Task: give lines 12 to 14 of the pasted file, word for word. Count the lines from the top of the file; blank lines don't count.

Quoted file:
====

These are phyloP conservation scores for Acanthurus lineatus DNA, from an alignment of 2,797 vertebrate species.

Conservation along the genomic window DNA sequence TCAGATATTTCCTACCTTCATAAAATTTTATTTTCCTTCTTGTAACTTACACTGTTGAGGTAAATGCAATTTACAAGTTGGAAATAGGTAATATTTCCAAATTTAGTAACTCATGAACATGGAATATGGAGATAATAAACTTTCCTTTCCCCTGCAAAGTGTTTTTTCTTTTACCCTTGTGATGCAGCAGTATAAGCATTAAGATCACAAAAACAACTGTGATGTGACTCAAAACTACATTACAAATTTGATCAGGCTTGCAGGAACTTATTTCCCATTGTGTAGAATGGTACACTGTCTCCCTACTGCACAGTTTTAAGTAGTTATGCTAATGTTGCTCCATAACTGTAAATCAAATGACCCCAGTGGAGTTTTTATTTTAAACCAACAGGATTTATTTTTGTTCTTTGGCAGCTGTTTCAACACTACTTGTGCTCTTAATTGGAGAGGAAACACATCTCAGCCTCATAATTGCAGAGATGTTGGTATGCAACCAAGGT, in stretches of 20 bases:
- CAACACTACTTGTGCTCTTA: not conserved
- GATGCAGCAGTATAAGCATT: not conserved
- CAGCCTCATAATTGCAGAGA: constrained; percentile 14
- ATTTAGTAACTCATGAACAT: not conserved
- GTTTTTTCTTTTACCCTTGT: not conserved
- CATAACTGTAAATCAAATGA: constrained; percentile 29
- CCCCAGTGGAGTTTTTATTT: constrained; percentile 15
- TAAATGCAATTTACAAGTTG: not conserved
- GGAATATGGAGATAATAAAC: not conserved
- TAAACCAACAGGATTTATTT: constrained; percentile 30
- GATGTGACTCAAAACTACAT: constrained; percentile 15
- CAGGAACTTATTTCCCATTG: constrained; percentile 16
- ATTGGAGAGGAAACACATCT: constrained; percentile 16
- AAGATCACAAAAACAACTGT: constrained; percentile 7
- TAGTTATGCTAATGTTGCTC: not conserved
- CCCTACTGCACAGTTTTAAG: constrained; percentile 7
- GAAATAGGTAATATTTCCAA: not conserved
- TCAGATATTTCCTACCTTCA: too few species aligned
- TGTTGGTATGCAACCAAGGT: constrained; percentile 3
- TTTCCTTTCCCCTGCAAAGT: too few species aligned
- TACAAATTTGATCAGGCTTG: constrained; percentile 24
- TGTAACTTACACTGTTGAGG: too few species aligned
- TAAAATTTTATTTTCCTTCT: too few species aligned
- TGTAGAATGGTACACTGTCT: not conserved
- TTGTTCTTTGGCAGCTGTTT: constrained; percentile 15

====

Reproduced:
- TAAACCAACAGGATTTATTT: constrained; percentile 30
- GATGTGACTCAAAACTACAT: constrained; percentile 15
- CAGGAACTTATTTCCCATTG: constrained; percentile 16